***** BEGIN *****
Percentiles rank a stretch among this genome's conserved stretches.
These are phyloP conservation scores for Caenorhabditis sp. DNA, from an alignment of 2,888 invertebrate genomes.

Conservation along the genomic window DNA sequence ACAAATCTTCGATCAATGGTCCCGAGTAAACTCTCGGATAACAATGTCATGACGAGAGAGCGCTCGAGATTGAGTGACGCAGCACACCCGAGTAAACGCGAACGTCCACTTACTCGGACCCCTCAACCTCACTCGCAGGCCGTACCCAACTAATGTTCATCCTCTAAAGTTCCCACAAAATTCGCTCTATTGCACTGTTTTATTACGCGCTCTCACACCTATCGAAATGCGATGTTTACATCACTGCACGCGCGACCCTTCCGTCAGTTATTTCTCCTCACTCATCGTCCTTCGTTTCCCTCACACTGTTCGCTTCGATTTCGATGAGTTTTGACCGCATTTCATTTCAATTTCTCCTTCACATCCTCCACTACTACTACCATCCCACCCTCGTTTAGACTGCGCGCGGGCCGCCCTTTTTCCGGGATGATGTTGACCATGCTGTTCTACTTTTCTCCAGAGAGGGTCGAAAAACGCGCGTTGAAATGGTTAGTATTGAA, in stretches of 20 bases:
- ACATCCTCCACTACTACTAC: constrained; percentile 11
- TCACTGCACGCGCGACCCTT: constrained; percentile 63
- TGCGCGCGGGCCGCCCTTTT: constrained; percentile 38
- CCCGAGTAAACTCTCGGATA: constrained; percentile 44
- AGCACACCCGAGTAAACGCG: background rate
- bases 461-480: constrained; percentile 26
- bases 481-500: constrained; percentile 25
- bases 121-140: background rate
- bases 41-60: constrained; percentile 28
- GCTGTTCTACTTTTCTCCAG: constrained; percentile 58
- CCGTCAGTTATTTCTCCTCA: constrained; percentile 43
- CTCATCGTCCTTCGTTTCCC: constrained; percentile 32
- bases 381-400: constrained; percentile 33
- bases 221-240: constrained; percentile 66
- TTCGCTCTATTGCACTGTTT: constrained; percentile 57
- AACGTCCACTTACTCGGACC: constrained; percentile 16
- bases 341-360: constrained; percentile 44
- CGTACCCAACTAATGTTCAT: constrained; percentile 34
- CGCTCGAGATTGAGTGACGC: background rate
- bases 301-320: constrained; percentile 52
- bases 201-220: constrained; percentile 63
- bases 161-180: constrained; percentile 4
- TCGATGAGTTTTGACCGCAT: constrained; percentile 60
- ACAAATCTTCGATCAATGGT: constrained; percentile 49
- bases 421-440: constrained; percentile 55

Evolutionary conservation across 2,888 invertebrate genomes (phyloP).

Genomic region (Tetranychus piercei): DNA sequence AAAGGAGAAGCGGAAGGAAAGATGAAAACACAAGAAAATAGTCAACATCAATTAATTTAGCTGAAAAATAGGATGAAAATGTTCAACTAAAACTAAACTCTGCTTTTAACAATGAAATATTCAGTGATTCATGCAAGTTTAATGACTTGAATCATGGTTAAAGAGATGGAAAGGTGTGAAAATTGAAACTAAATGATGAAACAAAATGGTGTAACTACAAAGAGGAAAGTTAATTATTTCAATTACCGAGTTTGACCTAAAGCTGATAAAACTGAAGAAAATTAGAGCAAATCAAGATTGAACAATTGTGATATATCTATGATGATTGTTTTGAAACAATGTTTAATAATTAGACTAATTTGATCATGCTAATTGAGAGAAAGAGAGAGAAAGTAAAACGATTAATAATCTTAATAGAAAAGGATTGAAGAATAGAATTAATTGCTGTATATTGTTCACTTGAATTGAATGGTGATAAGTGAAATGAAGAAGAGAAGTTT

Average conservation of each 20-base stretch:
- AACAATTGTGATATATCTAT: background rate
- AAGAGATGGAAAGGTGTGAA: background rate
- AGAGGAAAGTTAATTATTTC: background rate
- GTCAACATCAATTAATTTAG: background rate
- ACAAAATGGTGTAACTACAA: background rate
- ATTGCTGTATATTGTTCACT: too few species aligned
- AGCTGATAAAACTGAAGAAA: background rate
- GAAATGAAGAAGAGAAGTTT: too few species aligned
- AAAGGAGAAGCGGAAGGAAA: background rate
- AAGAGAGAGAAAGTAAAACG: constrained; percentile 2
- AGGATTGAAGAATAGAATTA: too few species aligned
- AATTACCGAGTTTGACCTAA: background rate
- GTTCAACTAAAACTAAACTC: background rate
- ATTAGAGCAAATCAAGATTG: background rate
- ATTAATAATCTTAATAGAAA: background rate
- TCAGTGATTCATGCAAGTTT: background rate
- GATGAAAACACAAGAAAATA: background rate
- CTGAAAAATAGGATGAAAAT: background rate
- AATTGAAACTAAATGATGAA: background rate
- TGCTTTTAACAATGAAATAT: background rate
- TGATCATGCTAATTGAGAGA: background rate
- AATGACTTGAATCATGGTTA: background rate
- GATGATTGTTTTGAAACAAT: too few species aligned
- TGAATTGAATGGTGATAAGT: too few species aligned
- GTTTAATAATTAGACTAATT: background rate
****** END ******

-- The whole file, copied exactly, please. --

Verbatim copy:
Percentiles rank a stretch among this genome's conserved stretches.
These are phyloP conservation scores for Caenorhabditis sp. DNA, from an alignment of 2,888 invertebrate genomes.

Conservation along the genomic window DNA sequence ACAAATCTTCGATCAATGGTCCCGAGTAAACTCTCGGATAACAATGTCATGACGAGAGAGCGCTCGAGATTGAGTGACGCAGCACACCCGAGTAAACGCGAACGTCCACTTACTCGGACCCCTCAACCTCACTCGCAGGCCGTACCCAACTAATGTTCATCCTCTAAAGTTCCCACAAAATTCGCTCTATTGCACTGTTTTATTACGCGCTCTCACACCTATCGAAATGCGATGTTTACATCACTGCACGCGCGACCCTTCCGTCAGTTATTTCTCCTCACTCATCGTCCTTCGTTTCCCTCACACTGTTCGCTTCGATTTCGATGAGTTTTGACCGCATTTCATTTCAATTTCTCCTTCACATCCTCCACTACTACTACCATCCCACCCTCGTTTAGACTGCGCGCGGGCCGCCCTTTTTCCGGGATGATGTTGACCATGCTGTTCTACTTTTCTCCAGAGAGGGTCGAAAAACGCGCGTTGAAATGGTTAGTATTGAA, in stretches of 20 bases:
- ACATCCTCCACTACTACTAC: constrained; percentile 11
- TCACTGCACGCGCGACCCTT: constrained; percentile 63
- TGCGCGCGGGCCGCCCTTTT: constrained; percentile 38
- CCCGAGTAAACTCTCGGATA: constrained; percentile 44
- AGCACACCCGAGTAAACGCG: background rate
- bases 461-480: constrained; percentile 26
- bases 481-500: constrained; percentile 25
- bases 121-140: background rate
- bases 41-60: constrained; percentile 28
- GCTGTTCTACTTTTCTCCAG: constrained; percentile 58
- CCGTCAGTTATTTCTCCTCA: constrained; percentile 43
- CTCATCGTCCTTCGTTTCCC: constrained; percentile 32
- bases 381-400: constrained; percentile 33
- bases 221-240: constrained; percentile 66
- TTCGCTCTATTGCACTGTTT: constrained; percentile 57
- AACGTCCACTTACTCGGACC: constrained; percentile 16
- bases 341-360: constrained; percentile 44
- CGTACCCAACTAATGTTCAT: constrained; percentile 34
- CGCTCGAGATTGAGTGACGC: background rate
- bases 301-320: constrained; percentile 52
- bases 201-220: constrained; percentile 63
- bases 161-180: constrained; percentile 4
- TCGATGAGTTTTGACCGCAT: constrained; percentile 60
- ACAAATCTTCGATCAATGGT: constrained; percentile 49
- bases 421-440: constrained; percentile 55

Evolutionary conservation across 2,888 invertebrate genomes (phyloP).

Genomic region (Tetranychus piercei): DNA sequence AAAGGAGAAGCGGAAGGAAAGATGAAAACACAAGAAAATAGTCAACATCAATTAATTTAGCTGAAAAATAGGATGAAAATGTTCAACTAAAACTAAACTCTGCTTTTAACAATGAAATATTCAGTGATTCATGCAAGTTTAATGACTTGAATCATGGTTAAAGAGATGGAAAGGTGTGAAAATTGAAACTAAATGATGAAACAAAATGGTGTAACTACAAAGAGGAAAGTTAATTATTTCAATTACCGAGTTTGACCTAAAGCTGATAAAACTGAAGAAAATTAGAGCAAATCAAGATTGAACAATTGTGATATATCTATGATGATTGTTTTGAAACAATGTTTAATAATTAGACTAATTTGATCATGCTAATTGAGAGAAAGAGAGAGAAAGTAAAACGATTAATAATCTTAATAGAAAAGGATTGAAGAATAGAATTAATTGCTGTATATTGTTCACTTGAATTGAATGGTGATAAGTGAAATGAAGAAGAGAAGTTT

Average conservation of each 20-base stretch:
- AACAATTGTGATATATCTAT: background rate
- AAGAGATGGAAAGGTGTGAA: background rate
- AGAGGAAAGTTAATTATTTC: background rate
- GTCAACATCAATTAATTTAG: background rate
- ACAAAATGGTGTAACTACAA: background rate
- ATTGCTGTATATTGTTCACT: too few species aligned
- AGCTGATAAAACTGAAGAAA: background rate
- GAAATGAAGAAGAGAAGTTT: too few species aligned
- AAAGGAGAAGCGGAAGGAAA: background rate
- AAGAGAGAGAAAGTAAAACG: constrained; percentile 2
- AGGATTGAAGAATAGAATTA: too few species aligned
- AATTACCGAGTTTGACCTAA: background rate
- GTTCAACTAAAACTAAACTC: background rate
- ATTAGAGCAAATCAAGATTG: background rate
- ATTAATAATCTTAATAGAAA: background rate
- TCAGTGATTCATGCAAGTTT: background rate
- GATGAAAACACAAGAAAATA: background rate
- CTGAAAAATAGGATGAAAAT: background rate
- AATTGAAACTAAATGATGAA: background rate
- TGCTTTTAACAATGAAATAT: background rate
- TGATCATGCTAATTGAGAGA: background rate
- AATGACTTGAATCATGGTTA: background rate
- GATGATTGTTTTGAAACAAT: too few species aligned
- TGAATTGAATGGTGATAAGT: too few species aligned
- GTTTAATAATTAGACTAATT: background rate